For such an emotionally charged day, a watershed moment for a hundred or so South Whidbey High School seniors, the dominant expression was humor.
The four valedictorians and pair of student speakers worked plenty of jokes into their speeches Saturday, June 7, inside a packed Erickson Gymnasium.
Jack Hood, a valedictorian, worked a set worthy of the Laff Hole in Seattle. In his soft, nearly monotone talking style, Hood spoke of being motivated by his younger sister who would criticize him when he wasn’t studying.
“Being called lazy does wonders for your work ethic,” he said, prompting the crowd to chuckle.
His hearty laughter-inducing jokes came when he gave a peek into his family life. Hood said his speech would ramble, but it would be like a bag of trail mix, or in his case, homemade trail mix that replaced M&Ms with chocolate chips. The M&M simile was used throughout his speech in encouraging his peers to think in peace without distraction while walking in the woods, a practice in which he frequently engages.
“Here comes my second piece of advice. Write it down or you’ll forget it,” said Hood, letting the crowd lean in and wait several seconds for the next lesson. “That’s it: write it down or you’ll forget it.”
Before Hood had the crowd laughing, valedictorian Sydney Ackerman used another simile of maturing like Frodo Baggins and his fellow Hobbits in “The Lord of the Rings.”
“When we were freshmen, we were like Hobbits in the Shire,” she said, adding that by 10th grade they were like Frodo at the Council of Elrond realizing their journey had much more ahead of it. As upperclassmen facing Advanced Placement courses in English, chemistry and U.S. history, the path to graduation was more perilous.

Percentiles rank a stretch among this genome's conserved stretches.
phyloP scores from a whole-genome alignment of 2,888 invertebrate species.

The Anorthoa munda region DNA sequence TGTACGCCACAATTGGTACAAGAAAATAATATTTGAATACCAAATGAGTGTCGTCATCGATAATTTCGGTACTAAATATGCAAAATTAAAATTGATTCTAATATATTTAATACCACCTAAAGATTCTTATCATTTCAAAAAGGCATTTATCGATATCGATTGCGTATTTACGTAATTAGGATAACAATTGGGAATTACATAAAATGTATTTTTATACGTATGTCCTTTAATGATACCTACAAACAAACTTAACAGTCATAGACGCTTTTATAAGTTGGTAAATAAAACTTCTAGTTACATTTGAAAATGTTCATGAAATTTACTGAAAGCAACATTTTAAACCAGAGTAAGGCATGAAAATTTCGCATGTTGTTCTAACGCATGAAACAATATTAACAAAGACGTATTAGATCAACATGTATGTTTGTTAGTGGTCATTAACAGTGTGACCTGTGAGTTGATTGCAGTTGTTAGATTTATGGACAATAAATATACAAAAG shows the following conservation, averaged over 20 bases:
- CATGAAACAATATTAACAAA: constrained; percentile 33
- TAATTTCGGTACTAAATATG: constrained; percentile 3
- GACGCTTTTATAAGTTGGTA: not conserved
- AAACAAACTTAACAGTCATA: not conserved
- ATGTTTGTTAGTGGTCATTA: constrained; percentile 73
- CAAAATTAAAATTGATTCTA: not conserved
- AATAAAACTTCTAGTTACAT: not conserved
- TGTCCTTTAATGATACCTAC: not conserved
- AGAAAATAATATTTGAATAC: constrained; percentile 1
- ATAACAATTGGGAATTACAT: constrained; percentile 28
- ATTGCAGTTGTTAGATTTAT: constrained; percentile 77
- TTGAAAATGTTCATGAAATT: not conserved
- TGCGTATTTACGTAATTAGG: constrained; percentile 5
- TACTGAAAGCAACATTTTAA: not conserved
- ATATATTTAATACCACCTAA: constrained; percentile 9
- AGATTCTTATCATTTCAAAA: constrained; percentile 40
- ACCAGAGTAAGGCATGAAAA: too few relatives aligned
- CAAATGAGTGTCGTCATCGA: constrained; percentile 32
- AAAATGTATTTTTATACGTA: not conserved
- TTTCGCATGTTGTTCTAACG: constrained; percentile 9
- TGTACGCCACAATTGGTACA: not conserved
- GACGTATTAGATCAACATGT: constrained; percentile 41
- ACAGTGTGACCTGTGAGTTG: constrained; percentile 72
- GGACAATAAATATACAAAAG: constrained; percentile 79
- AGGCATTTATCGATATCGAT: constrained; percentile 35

“There are days when survival is the only goal … just as when the Fellowship was in Helm’s Deep.”
The lesson, she said, was that she and her 106 peers need no longer bide their time for the next step.
“If we’re always waiting for the next thing to be finished, we will always be waiting,” Ackerman said.
Being able to count on “the rock” as their home was a consistent point made by the students. Faculty-choice speaker Nick French told his peers they were part of South Whidbey, no matter what.
“You are always a part of this class, this school, and this community,” he said.
Kiana Henny, one of the valedictorians, touched on the small-town nature of South Whidbey as well.
“Where else do you stop at a traffic light and see your best friend in the car next to you?” she said.
Student-choice speaker Ben Nerison, son of Langley Middle School principal Eric Nerison, rattled off several stories of growing up, including some PG-13 moments like his first kiss and getting into trouble.
“This is the only school that lets you be you,” he said, later making a joke about retired physical education teacher-turned-school board director Rocco Gianni’s ability to wear “short shorts” and still marry well.
At the end of his address, he brought up a trophy called the golden oyster, which he presented to his father, a man whom he said would get to school by 4:30 a.m. and come home at 7 p.m. and still be willing to play Xbox with him, who let him yell with joy after his first kiss as he was being driven home and “a dad who taught me a smile is worth everything.”
Superintendent Jo Moccia briefly addressed the students, joking that in her third South Whidbey High School graduation, she noticed that their shoes became “much more sensible.” She imparted some advice about being present and responsible.
“Be active in your own life. Make the right choice,” she said.